Through the years, law firms have consistently overlooked essential needs of employees to feel experientially grounded during their work lives. Only recently has awareness grown within the legal profession of the extent to which attorneys experience harmful disconnect from their experience resulting from predominant gravitation toward analytical thought.
Until approximately 40 years ago, law firms were small enough so that the partners were unable to insulate themselves from oppressive work conditions. For the most part, up until then, law firms were small enough so that each individual attorney felt some direct accountability to his or her colleagues to ensure an acceptable level of work/life balance. With the emergence of “Big Law” around the 1980s, partners within law firms became more removed from the large number of young associates that were brought in to do much of the hourly work demanded by the partnership. This created a situation in which partners could overlook an oppressive workplace culture since they could effectively insulate themselves from the negative byproducts of that culture.
This situation has changed over the past decade or two as those who were associates say 30 or 40 years ago have ascended to management positions within large law firms. This new generation of partners has experienced harsh work conditions for years which paid lip service toany sort of meaningful work/life balance. Because of this experience, the “new guard” of managing partners is more sensitive to the existential needs of associates within the law firm. In addition, many of these managing partners have suffered from the rising occurrence of mental health challenges as well as substance abuse issues over the past several decades within the legal profession. Thus, those in law firm management positions today have a heightened sensitivity to the potential negative impact of law firm culture on attorneys and have become willing to consider structural and cultural changes within law firms conducive to a more healthy existence for their attorneys.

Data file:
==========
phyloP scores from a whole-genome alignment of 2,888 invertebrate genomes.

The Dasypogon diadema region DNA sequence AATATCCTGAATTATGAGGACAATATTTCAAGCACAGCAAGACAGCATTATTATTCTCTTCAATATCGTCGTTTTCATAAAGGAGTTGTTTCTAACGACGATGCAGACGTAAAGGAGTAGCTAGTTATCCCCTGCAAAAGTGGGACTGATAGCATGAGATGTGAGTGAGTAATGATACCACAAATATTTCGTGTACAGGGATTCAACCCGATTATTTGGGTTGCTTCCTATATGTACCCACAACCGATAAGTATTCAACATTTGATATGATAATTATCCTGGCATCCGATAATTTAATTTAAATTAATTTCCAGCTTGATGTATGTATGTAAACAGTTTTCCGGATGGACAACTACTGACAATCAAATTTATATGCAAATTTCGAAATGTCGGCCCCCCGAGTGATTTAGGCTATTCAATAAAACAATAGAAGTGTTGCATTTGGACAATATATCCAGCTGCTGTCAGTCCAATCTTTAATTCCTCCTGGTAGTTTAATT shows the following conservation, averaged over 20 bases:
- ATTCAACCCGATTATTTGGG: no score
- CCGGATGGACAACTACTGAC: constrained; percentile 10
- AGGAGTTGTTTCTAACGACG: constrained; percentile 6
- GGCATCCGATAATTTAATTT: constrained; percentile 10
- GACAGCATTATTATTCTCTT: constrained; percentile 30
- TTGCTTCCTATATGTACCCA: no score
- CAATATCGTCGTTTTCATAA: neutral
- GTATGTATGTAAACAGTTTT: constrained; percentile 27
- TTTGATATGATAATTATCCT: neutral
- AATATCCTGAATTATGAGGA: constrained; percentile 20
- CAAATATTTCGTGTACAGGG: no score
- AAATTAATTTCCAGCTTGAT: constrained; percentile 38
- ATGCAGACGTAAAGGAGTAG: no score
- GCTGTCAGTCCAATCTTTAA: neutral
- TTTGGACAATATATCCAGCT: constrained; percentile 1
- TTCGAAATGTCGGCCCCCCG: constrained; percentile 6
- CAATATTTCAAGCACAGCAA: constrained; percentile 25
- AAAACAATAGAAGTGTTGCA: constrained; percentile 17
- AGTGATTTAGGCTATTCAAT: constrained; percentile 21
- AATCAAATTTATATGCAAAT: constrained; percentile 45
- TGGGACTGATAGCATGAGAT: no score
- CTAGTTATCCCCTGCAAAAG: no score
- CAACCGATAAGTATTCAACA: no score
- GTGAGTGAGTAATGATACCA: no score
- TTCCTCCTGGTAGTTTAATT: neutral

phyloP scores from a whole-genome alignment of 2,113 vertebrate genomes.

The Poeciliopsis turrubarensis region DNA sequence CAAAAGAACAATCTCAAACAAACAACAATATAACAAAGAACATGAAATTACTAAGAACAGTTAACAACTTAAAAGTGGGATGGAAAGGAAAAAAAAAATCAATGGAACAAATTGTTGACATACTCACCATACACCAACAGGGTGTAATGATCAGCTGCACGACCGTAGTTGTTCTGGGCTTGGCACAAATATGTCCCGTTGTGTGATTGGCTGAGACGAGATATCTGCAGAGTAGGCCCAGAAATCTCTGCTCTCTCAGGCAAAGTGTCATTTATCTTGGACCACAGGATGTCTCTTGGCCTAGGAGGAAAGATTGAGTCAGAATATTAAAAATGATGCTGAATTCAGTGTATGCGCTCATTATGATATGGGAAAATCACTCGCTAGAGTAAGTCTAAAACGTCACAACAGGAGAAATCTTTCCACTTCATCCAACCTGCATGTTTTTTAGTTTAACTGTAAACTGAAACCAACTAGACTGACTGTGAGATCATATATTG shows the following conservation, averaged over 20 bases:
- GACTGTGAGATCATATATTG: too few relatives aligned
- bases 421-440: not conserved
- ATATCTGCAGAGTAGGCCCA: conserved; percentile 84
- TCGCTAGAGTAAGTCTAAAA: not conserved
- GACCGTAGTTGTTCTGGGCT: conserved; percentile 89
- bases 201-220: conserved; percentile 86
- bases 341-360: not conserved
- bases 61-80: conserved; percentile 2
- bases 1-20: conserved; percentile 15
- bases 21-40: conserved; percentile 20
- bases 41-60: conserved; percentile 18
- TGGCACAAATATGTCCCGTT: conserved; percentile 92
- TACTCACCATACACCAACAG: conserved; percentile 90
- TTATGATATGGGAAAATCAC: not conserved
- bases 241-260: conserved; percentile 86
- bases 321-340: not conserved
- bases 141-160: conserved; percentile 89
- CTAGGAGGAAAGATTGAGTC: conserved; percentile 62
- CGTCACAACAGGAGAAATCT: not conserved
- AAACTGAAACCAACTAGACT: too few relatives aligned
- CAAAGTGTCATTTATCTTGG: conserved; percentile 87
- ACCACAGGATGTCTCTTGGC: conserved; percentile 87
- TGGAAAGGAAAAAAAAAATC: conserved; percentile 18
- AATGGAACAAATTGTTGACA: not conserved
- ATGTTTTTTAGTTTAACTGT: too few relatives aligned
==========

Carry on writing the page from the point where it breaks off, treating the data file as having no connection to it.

Thus, over the past several years a movement has grown within the legal industry to promote “wellness” for attorneys and staff within the legal industry. A growing body of research has emerged suggesting possible root causes of mental health and substance abuse challenges, especially for practicing attorneys. As these root causes have become more clearly identified, mental health professionals have become more able to develop treatment approaches specifically for attorneys. These approaches have emerged in law firm wellness initiatives among many of the most prominent law firms in the United States.